It’s now normal to take pictures of yourself; no one thinks you’re weird or that you have an ego the size of China if you post a self-taken photograph of yourself on Facebook or Twitter or Instagram or wherever; in fact, posting a selfie is a cool way to let the world, or at least your so-called friends and followers, get to know who you are.
So, I present to you the Selfieview – an interview with yourself. Let’s face it, you’re probably not interesting enough to be asked a set of questions about your innermost thoughts and desires, or even your outermost achievements and beliefs. But that’s where the rest of the world has got it wrong, hasn’t it? You are interesting! Of course you are. You are a unique and magical being infused with all the energy in the universe, and besides, you do have things to say about the meaning of life – you may even have the answers.
- You can ask yourself as many questions about as many subjects as you like.
- You can take as long as you like to answer the questions.
- You can write concise bullet points or long paragraphs or in any other way you fancy.
You get the picture – this is a libertarian concept – there are no rules . . . .
but . . . . .
If you want other people to read and respond to your selfieview then there are:-
- Keep the questions simple, short and interesting.
- Ditto with the answers, though try to elaborate enough to make your answer meaningful – in other words no yes/no answers. (Unless they add some comedic value to the selfieview)
- Tell us something we didn’t know
- Tell us something we guessed
- Tell us a secret
The best way for me to illustrate how to conduct a selfieview is to do one myself, so here goes:
Q: Who are you?
A: Ah! That’s a simple and short question, but of course impossible to answer fully. Hmm! OK! I’m a 64 year old man who lives in Wales.
Q: What do you do?
A: I’m a writer and an artist so I write stuff and create artworks. I am also a publisher. I enjoy publishing, especially the freedom it gives me to publish my own work in the way I want. The downside is that unless you get a proper best seller or are blessed with grants and subsidies, being a publisher doesn’t bring in enough cash to justify what you have to do to actually publish books, especially when they’re not your own. To be honest if I could make enough money from writing alone then I’d be happy to leave the publishing to someone else.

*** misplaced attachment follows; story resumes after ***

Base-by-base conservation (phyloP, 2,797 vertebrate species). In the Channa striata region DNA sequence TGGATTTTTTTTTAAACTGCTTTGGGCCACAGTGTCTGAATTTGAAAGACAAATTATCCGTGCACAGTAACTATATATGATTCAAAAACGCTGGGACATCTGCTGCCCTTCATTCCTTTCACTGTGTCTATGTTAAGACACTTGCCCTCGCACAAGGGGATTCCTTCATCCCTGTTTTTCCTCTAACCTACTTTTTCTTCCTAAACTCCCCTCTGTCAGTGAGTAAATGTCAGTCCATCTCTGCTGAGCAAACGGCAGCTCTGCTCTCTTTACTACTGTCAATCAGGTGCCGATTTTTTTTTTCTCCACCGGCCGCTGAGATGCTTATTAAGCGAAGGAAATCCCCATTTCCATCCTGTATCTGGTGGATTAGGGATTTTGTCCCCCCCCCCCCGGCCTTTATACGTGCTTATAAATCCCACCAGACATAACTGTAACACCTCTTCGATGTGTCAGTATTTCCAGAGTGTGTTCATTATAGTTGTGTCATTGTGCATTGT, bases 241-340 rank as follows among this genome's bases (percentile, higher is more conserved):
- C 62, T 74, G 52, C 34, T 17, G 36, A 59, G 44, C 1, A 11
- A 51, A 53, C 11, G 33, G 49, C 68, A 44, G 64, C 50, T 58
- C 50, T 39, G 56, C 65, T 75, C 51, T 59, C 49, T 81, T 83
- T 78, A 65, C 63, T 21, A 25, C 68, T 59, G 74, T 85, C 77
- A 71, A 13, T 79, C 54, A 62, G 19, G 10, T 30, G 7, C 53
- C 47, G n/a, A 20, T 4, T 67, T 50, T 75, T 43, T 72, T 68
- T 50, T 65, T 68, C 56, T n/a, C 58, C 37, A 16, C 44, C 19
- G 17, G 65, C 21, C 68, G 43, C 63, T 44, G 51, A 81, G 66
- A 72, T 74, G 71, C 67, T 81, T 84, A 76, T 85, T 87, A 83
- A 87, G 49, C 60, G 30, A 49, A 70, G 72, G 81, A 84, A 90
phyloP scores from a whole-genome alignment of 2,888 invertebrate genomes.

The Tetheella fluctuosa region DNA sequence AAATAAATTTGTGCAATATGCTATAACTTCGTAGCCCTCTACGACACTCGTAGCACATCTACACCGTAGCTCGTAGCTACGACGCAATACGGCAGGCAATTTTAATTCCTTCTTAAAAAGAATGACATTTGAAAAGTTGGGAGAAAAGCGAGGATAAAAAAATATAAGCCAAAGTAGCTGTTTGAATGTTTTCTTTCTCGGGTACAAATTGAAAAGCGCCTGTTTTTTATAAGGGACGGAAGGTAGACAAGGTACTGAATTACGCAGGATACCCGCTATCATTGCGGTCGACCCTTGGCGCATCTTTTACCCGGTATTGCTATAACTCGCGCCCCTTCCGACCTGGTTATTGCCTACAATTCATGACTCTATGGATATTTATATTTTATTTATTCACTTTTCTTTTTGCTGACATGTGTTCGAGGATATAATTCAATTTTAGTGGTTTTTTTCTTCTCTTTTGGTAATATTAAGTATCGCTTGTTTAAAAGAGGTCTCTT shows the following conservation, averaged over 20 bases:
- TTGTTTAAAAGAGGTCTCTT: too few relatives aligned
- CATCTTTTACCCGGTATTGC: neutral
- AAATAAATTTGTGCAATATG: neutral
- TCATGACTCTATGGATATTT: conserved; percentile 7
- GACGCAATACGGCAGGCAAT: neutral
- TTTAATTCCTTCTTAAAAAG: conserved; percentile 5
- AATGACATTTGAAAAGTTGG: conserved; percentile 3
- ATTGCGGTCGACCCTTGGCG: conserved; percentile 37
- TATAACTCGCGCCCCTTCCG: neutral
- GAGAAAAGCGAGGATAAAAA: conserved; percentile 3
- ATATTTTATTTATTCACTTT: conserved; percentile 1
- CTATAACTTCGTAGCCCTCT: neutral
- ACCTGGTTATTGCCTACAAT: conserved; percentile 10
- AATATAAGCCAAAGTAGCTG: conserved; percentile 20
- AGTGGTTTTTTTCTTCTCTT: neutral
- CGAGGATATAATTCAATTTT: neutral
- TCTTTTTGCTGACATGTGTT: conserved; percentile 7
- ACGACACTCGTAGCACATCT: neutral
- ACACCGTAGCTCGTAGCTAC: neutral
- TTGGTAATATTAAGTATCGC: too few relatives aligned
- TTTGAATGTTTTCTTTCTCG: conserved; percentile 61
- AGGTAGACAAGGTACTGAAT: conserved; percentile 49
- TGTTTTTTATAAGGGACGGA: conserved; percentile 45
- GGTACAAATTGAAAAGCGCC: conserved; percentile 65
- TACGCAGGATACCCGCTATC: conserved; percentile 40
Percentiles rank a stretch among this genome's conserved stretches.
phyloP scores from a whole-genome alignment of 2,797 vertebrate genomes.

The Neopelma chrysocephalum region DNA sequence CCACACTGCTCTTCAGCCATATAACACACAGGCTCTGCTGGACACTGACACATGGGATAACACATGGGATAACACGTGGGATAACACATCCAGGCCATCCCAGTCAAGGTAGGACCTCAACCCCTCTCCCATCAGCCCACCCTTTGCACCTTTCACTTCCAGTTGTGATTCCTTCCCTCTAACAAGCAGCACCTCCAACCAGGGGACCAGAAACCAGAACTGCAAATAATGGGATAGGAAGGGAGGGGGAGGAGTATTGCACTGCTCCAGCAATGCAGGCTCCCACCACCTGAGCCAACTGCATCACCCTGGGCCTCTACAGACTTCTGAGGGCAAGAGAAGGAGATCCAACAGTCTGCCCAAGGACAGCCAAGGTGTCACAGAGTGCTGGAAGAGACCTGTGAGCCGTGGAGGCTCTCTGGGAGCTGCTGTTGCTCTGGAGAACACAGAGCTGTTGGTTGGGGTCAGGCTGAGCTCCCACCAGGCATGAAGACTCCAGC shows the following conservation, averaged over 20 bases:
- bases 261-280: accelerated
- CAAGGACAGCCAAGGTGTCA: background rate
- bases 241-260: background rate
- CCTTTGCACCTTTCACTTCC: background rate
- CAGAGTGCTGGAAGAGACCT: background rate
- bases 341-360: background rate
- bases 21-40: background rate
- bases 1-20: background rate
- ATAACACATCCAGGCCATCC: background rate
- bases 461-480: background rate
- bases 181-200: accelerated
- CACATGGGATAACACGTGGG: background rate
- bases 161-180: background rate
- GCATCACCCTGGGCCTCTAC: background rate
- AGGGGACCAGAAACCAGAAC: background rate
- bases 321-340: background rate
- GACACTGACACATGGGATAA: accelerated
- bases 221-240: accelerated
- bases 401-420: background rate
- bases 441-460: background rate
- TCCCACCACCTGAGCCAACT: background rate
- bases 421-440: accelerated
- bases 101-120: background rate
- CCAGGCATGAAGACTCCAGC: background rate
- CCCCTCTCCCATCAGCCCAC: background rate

Q: What have you published of your own writing, and what is your latest substantial work?
A: Well I have published poetry and short stories and I’ve just published my fourth novel – it’s called ‘Bums’ and it’s the first book in a trilogy featuring Detective Inspector Frank Lee. The next two books in the trilogy are called ‘Beats’ and ‘Bones’. As I write this I’m well into writing Beats and expect to finish the first full draft soonish.
Q: Of all the books you’ve written which is your favourite.
A: That’s easy – my first novel ‘The Three Bears’ is the one I love the most. I’m not sure that many other people look at it with the same affection as I do, but it’s probably about as close to a perfect work of art that my writing will ever get.
Q: What about your visual art, your painting; what’s your favourite piece?
A: Again, an easy one, it’s called ‘Bright Environment’. It’s an abstract I painted in 2002 about a year after I first put brush to canvas. I’ve had offers for it over the years but never enough to tempt me to sell it.
A: Ah! Now I’ve got to be careful here. I’m not sure if these things are covered by a statute of limitations, so I’ll go for an early one. When I was about fifteen I, along with my best friend, Stu, cracked open the gas meter in my parents’ house (where I lived) and stole the handful of silver coins that were locked inside. We tried to make it look like an opportunistic break-in by a passing villain (of which there were many on the estate at that time), but it didn’t take long for my father to suss out what had happened (he was a clever sod). He made some excuse to the Gas board and paid the money back himself. I was so ashamed I never pulled anything like that again (so close to home anyway).
Q: What’s it all about?
A: Simple, it’s all about everything and it’s all about nothing. These questions are too easy – ask me a more difficult one next time.
Q: OK, you asked for it. Are you any good as a writer or as an artist, or are you just a deluded fraud.
A: Ooh. Yes, that is a tough one. The truth is I am both good at what I do, (a genius in fact), and I am also a completely talentless fool. I suppose the true truth falls somewhere in between those extremes – I am on the continuum like everyone else. But, the important thing for me is that I aspire to create work that is true to myself, whether or not it is regarded as ‘good’ or ‘bad’ by anyone else, and that makes me a true artist, which is good – I think?
Anyway, over to you.